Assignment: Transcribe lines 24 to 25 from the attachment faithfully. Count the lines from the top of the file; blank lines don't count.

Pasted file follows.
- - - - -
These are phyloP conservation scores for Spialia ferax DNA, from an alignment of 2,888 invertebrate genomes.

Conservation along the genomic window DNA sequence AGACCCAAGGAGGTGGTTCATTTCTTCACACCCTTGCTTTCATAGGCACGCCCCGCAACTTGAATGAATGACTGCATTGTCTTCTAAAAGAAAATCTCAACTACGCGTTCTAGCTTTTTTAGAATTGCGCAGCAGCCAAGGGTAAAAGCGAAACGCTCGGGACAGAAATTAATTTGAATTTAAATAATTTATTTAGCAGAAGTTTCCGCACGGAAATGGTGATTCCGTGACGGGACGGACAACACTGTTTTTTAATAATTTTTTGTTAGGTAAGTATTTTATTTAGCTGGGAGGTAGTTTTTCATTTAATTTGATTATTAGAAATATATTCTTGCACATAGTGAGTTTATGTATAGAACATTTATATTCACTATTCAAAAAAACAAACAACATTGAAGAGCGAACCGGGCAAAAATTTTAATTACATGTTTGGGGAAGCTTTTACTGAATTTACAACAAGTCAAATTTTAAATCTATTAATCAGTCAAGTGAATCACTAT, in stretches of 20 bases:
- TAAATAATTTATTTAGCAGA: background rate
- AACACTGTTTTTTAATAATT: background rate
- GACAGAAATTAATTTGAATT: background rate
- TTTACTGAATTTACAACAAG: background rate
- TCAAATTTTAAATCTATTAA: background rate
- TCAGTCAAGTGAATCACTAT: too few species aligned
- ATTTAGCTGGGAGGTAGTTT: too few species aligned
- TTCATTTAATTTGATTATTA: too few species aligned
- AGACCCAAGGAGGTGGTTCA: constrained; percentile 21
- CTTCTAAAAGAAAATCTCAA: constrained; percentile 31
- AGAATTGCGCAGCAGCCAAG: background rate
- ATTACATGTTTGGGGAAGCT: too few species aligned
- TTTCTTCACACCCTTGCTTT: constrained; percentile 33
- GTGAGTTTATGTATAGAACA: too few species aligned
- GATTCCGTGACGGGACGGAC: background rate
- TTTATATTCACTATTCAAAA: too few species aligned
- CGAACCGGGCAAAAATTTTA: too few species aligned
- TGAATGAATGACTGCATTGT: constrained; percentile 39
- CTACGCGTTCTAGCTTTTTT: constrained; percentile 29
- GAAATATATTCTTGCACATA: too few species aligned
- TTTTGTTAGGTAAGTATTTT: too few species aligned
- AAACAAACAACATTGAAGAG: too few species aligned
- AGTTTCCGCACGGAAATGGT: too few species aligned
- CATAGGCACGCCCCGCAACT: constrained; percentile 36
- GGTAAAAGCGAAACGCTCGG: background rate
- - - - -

- AAACAAACAACATTGAAGAG: too few species aligned
- AGTTTCCGCACGGAAATGGT: too few species aligned